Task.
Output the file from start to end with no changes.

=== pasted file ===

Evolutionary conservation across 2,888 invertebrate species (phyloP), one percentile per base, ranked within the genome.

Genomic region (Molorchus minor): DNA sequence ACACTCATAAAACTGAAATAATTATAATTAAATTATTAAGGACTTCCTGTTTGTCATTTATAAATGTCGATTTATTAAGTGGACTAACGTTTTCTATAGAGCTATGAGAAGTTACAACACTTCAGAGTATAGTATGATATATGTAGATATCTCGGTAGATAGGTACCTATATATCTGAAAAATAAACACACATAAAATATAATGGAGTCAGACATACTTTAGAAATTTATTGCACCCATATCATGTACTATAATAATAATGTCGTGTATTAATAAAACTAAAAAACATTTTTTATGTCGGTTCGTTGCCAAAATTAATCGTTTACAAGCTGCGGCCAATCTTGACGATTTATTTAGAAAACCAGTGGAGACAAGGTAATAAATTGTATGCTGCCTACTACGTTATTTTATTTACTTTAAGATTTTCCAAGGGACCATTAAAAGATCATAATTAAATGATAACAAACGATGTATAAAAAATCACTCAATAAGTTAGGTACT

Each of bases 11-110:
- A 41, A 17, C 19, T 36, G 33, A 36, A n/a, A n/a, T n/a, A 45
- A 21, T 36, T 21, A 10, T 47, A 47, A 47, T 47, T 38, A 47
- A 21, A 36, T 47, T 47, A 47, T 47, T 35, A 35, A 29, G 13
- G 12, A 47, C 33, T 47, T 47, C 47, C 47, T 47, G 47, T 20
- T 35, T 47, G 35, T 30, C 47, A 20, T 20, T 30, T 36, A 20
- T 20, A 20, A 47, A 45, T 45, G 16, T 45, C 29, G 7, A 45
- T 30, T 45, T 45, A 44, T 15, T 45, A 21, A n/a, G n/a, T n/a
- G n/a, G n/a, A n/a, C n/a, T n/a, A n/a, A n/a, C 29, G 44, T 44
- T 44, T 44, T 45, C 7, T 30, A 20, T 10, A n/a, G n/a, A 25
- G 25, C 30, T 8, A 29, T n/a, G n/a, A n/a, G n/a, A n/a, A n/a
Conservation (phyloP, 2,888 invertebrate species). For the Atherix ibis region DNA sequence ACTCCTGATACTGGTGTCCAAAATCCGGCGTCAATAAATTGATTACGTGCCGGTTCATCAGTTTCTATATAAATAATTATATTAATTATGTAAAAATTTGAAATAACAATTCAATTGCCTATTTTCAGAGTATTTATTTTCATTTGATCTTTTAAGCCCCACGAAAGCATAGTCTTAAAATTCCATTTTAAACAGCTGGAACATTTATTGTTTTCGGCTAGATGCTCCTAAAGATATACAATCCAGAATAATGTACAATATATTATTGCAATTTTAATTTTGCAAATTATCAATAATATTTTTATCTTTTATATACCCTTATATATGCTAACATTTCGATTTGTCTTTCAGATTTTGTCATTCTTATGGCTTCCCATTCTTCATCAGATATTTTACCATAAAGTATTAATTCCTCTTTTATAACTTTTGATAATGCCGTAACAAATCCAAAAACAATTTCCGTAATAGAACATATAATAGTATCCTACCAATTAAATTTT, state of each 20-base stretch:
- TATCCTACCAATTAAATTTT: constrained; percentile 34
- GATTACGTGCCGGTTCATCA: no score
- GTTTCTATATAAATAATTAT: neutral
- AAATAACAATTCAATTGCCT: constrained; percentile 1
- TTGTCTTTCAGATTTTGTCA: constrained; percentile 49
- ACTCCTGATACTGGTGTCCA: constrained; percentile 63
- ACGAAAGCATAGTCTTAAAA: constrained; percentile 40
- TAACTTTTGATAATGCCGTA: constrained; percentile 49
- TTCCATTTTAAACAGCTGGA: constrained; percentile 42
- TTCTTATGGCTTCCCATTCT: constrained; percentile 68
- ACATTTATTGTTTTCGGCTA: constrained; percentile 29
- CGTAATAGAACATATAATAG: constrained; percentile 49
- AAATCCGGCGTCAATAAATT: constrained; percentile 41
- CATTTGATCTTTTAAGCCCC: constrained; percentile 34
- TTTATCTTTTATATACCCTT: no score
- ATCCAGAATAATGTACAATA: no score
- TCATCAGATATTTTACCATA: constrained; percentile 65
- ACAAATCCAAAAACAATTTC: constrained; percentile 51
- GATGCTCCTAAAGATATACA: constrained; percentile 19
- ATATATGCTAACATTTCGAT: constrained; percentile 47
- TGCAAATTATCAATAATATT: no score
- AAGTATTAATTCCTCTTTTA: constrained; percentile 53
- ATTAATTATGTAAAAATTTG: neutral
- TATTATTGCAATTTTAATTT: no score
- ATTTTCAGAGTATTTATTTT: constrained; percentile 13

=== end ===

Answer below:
Evolutionary conservation across 2,888 invertebrate species (phyloP), one percentile per base, ranked within the genome.

Genomic region (Molorchus minor): DNA sequence ACACTCATAAAACTGAAATAATTATAATTAAATTATTAAGGACTTCCTGTTTGTCATTTATAAATGTCGATTTATTAAGTGGACTAACGTTTTCTATAGAGCTATGAGAAGTTACAACACTTCAGAGTATAGTATGATATATGTAGATATCTCGGTAGATAGGTACCTATATATCTGAAAAATAAACACACATAAAATATAATGGAGTCAGACATACTTTAGAAATTTATTGCACCCATATCATGTACTATAATAATAATGTCGTGTATTAATAAAACTAAAAAACATTTTTTATGTCGGTTCGTTGCCAAAATTAATCGTTTACAAGCTGCGGCCAATCTTGACGATTTATTTAGAAAACCAGTGGAGACAAGGTAATAAATTGTATGCTGCCTACTACGTTATTTTATTTACTTTAAGATTTTCCAAGGGACCATTAAAAGATCATAATTAAATGATAACAAACGATGTATAAAAAATCACTCAATAAGTTAGGTACT

Each of bases 11-110:
- A 41, A 17, C 19, T 36, G 33, A 36, A n/a, A n/a, T n/a, A 45
- A 21, T 36, T 21, A 10, T 47, A 47, A 47, T 47, T 38, A 47
- A 21, A 36, T 47, T 47, A 47, T 47, T 35, A 35, A 29, G 13
- G 12, A 47, C 33, T 47, T 47, C 47, C 47, T 47, G 47, T 20
- T 35, T 47, G 35, T 30, C 47, A 20, T 20, T 30, T 36, A 20
- T 20, A 20, A 47, A 45, T 45, G 16, T 45, C 29, G 7, A 45
- T 30, T 45, T 45, A 44, T 15, T 45, A 21, A n/a, G n/a, T n/a
- G n/a, G n/a, A n/a, C n/a, T n/a, A n/a, A n/a, C 29, G 44, T 44
- T 44, T 44, T 45, C 7, T 30, A 20, T 10, A n/a, G n/a, A 25
- G 25, C 30, T 8, A 29, T n/a, G n/a, A n/a, G n/a, A n/a, A n/a
Conservation (phyloP, 2,888 invertebrate species). For the Atherix ibis region DNA sequence ACTCCTGATACTGGTGTCCAAAATCCGGCGTCAATAAATTGATTACGTGCCGGTTCATCAGTTTCTATATAAATAATTATATTAATTATGTAAAAATTTGAAATAACAATTCAATTGCCTATTTTCAGAGTATTTATTTTCATTTGATCTTTTAAGCCCCACGAAAGCATAGTCTTAAAATTCCATTTTAAACAGCTGGAACATTTATTGTTTTCGGCTAGATGCTCCTAAAGATATACAATCCAGAATAATGTACAATATATTATTGCAATTTTAATTTTGCAAATTATCAATAATATTTTTATCTTTTATATACCCTTATATATGCTAACATTTCGATTTGTCTTTCAGATTTTGTCATTCTTATGGCTTCCCATTCTTCATCAGATATTTTACCATAAAGTATTAATTCCTCTTTTATAACTTTTGATAATGCCGTAACAAATCCAAAAACAATTTCCGTAATAGAACATATAATAGTATCCTACCAATTAAATTTT, state of each 20-base stretch:
- TATCCTACCAATTAAATTTT: constrained; percentile 34
- GATTACGTGCCGGTTCATCA: no score
- GTTTCTATATAAATAATTAT: neutral
- AAATAACAATTCAATTGCCT: constrained; percentile 1
- TTGTCTTTCAGATTTTGTCA: constrained; percentile 49
- ACTCCTGATACTGGTGTCCA: constrained; percentile 63
- ACGAAAGCATAGTCTTAAAA: constrained; percentile 40
- TAACTTTTGATAATGCCGTA: constrained; percentile 49
- TTCCATTTTAAACAGCTGGA: constrained; percentile 42
- TTCTTATGGCTTCCCATTCT: constrained; percentile 68
- ACATTTATTGTTTTCGGCTA: constrained; percentile 29
- CGTAATAGAACATATAATAG: constrained; percentile 49
- AAATCCGGCGTCAATAAATT: constrained; percentile 41
- CATTTGATCTTTTAAGCCCC: constrained; percentile 34
- TTTATCTTTTATATACCCTT: no score
- ATCCAGAATAATGTACAATA: no score
- TCATCAGATATTTTACCATA: constrained; percentile 65
- ACAAATCCAAAAACAATTTC: constrained; percentile 51
- GATGCTCCTAAAGATATACA: constrained; percentile 19
- ATATATGCTAACATTTCGAT: constrained; percentile 47
- TGCAAATTATCAATAATATT: no score
- AAGTATTAATTCCTCTTTTA: constrained; percentile 53
- ATTAATTATGTAAAAATTTG: neutral
- TATTATTGCAATTTTAATTT: no score
- ATTTTCAGAGTATTTATTTT: constrained; percentile 13